Do what you’re gonna do: Roll your eyes, groan, gnash your teeth, bang your head on the desk, throw your hands and declare, “I could have guessed that!”
If you happen to be a woman interested in taking Addyi, the first FDA-approved drug intended to treat low libido in women, your doctor will first tell you this: You absolutely cannot drink — at all — as long as you’re taking the drug, because alcohol has been shown to exacerbate its side effects, including fainting, dizziness, and low blood pressure. When the drug hits the market in mid-October, it will come with a black box underlining the importance of abstaining from alcohol while taking the medication.
But here’s the thing. Nobody actually even knows what would happen if a woman taking Addyi were to cheat and have, say, a glass of wine with dinner — because the research on the effects of drinking while on the medication was done almost entirely on men. The alcohol-safety study included 23 men, and a grand total of two women.
Okay, so: The good news is that there is a reason this happens, and it is perfectly understandable. The bad news is that this doesn’t actually help anything, and thus doesn’t count as good news.
Despite the stupidity, it’s not all about stupidity. This individual episode―
Cindy Whitehead, the CEO for Sprout Pharmaceutical, told Science of Us that participants were instructed to take two to four shots of grain alcohol within ten minutes in the morning, and then take a dose of flibanserin (the drug’s nonbrand name), adding that the study was designed according to FDA guidelines for these sorts of safety tests. (Valeant Pharmaceuticals recently acquired Sprout for $1 billion, but Whitehead remains CEO of Sprout.)
The gender disparity, Whitehead explained, occurred because the experimenters found many more men than women who wanted to consume that much alcohol that quickly. (Which — really, they couldn’t find more than two women willing to knock back a few shots in the name of sex science?) The experiment itself is what’s known as a “challenge study,” which purposefully does not mimic real-life conditions, but instead is designed to demonstrate what could happen under extreme circumstances. In this case, what happened was this: Many of the study volunteers experienced fainting and dangerously low blood pressure; in some cases medical intervention was needed. Hence, the alcohol restriction.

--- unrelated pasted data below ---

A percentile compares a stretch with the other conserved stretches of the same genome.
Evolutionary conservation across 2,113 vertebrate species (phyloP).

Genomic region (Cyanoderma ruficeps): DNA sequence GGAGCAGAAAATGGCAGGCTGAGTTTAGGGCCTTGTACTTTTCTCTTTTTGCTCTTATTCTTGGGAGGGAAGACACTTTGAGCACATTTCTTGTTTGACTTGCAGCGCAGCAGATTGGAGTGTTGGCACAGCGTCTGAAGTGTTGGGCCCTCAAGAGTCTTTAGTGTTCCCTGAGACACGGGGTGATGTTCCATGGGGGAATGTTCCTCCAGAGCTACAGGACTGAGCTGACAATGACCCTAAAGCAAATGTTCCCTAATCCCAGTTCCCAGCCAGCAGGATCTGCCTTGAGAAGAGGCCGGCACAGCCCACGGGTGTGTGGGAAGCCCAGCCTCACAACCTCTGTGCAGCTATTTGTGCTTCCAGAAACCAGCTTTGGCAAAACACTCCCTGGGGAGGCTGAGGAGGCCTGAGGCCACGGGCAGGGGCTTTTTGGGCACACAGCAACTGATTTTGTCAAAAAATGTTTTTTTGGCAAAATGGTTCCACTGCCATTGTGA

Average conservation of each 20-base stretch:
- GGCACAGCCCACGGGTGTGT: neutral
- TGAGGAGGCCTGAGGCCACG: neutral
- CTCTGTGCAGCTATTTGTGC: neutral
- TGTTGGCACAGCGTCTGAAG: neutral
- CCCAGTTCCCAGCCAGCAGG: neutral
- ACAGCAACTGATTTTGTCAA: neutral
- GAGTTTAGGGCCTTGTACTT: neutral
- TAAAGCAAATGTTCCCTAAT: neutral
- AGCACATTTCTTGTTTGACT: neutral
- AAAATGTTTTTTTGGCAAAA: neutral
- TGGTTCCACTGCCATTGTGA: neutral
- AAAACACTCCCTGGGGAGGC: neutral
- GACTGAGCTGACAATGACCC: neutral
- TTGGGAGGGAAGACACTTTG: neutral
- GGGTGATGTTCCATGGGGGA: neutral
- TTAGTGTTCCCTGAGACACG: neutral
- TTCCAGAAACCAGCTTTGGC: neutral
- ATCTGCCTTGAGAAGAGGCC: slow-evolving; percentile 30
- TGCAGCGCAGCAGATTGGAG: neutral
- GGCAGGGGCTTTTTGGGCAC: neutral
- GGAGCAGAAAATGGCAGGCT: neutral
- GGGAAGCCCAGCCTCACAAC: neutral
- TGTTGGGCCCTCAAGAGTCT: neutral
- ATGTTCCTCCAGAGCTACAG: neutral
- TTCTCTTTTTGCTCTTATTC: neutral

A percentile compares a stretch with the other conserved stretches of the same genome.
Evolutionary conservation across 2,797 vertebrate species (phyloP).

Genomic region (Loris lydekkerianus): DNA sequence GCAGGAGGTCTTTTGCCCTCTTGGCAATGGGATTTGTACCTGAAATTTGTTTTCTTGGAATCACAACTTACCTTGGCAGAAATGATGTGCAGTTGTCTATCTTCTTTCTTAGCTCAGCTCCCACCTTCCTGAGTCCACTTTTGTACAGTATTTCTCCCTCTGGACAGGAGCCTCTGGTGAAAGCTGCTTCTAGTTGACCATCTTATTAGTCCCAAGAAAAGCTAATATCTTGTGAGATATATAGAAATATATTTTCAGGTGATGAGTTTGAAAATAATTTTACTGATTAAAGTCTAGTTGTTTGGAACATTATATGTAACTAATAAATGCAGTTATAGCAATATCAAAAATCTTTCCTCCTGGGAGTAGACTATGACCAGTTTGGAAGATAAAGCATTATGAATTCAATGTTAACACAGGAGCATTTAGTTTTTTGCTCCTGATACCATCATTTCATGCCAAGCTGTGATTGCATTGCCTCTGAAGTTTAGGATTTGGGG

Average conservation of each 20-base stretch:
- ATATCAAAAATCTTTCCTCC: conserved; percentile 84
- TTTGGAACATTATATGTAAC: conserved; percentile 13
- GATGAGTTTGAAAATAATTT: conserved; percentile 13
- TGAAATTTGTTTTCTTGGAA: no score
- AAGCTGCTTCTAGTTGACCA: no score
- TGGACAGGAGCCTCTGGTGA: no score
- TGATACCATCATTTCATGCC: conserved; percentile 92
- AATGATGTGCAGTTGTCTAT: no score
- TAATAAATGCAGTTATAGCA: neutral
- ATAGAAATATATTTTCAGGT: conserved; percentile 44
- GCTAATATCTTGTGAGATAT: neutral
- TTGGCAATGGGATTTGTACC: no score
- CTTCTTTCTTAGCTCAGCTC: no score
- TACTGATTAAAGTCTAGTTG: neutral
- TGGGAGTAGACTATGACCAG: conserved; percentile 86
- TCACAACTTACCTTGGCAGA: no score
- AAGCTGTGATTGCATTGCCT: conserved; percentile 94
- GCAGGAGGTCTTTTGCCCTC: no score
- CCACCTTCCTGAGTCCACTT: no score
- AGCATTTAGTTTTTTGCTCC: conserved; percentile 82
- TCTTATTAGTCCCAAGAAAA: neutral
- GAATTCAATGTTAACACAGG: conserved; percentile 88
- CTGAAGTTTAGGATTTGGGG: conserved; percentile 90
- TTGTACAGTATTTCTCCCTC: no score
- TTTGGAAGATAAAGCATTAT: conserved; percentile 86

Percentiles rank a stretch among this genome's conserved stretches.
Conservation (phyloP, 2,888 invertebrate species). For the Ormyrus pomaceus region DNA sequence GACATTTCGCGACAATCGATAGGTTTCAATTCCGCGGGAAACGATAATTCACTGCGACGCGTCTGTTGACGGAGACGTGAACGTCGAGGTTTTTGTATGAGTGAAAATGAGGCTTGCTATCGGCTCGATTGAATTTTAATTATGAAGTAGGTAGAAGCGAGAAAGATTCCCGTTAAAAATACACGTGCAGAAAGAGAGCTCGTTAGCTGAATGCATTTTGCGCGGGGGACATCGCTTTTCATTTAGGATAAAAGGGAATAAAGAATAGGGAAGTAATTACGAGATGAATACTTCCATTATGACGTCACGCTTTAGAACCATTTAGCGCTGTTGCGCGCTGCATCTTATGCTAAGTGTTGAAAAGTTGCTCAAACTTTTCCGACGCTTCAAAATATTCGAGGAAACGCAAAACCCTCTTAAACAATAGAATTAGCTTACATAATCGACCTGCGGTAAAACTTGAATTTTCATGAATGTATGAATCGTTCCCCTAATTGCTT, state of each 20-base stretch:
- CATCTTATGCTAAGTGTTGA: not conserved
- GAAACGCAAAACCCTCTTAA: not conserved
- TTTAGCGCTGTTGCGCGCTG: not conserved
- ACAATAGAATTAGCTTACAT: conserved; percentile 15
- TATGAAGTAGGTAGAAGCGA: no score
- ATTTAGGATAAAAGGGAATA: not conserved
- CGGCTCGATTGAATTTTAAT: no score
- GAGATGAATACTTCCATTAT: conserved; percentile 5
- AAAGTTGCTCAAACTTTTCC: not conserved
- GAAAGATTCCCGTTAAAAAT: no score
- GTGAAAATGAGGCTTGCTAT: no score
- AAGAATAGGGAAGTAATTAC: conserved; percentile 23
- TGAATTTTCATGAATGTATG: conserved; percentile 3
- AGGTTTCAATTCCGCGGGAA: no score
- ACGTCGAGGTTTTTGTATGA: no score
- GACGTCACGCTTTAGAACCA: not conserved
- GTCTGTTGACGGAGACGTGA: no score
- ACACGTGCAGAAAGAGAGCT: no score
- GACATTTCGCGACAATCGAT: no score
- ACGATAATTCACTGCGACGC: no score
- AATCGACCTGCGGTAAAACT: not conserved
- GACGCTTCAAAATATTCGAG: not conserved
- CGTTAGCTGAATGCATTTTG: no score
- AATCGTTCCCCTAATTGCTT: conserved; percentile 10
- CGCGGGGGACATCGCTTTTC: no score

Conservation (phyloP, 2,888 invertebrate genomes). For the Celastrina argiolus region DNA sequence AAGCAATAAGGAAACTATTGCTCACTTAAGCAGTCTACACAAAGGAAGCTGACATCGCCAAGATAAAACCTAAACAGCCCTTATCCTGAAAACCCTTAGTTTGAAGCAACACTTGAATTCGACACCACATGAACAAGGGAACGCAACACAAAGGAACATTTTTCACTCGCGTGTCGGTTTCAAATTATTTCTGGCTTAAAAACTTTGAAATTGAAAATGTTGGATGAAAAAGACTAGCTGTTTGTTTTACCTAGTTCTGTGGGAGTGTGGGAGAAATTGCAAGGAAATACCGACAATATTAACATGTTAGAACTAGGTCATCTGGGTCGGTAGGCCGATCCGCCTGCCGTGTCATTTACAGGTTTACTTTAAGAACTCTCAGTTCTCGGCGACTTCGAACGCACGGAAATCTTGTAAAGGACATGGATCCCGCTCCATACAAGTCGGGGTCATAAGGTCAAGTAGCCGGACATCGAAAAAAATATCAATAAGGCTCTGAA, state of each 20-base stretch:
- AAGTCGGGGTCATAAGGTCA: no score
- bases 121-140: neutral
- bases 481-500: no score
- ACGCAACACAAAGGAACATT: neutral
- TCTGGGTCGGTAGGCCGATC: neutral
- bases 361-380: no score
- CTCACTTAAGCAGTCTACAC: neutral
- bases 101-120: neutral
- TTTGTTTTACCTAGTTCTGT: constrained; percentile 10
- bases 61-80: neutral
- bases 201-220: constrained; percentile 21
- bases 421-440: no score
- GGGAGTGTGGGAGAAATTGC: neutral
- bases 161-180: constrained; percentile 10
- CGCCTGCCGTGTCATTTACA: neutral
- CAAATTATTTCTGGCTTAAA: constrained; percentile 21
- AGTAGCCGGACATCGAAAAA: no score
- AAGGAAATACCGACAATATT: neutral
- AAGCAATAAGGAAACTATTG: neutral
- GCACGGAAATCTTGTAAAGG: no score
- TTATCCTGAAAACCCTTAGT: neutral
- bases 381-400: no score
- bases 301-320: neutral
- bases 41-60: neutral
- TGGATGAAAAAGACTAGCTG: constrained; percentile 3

―only gets more complicated, both in the particular and general; we would not wonder if nobody is surprised to learn that women are significantly underrepresented in such research and testing. It is one thing to note that menstrual cycles affect the biochemistry of the test subject, except, well, right. The obvious and ironic just keep piling on.
And I’m sorry; the thing is that this really is none of my business, as I’m not a woman. However, I can’t shake this weird feeling that it still sounds like a bunch of dudes. It doesn’t really work; part of the reason it doesn’t work is because the “idea behind Addyi” “essentially overlooks” “how the libido works” for a significant enough number of women that “the market for Addyi will be even smaller than once thought”; it hasn’t been properly tested on women … let’s give it FDA approval! After all, it’s supposed to increase a woman’s libido.
Not that it has to mean anything; not that it is somehow a significant point. Just sayin’. Something about this bugs me, like we’re moving too quickly because, hey, it’s supposed to increase a woman’s libido!
Thus I should reiterate that it really is none of my business. And, in truth, I can so very easily be wrong.
Dahl, Melissa. “Addyi’s Alcohol Safety Was Tested Mostly on Men”. Science of Us. 25 August 2015.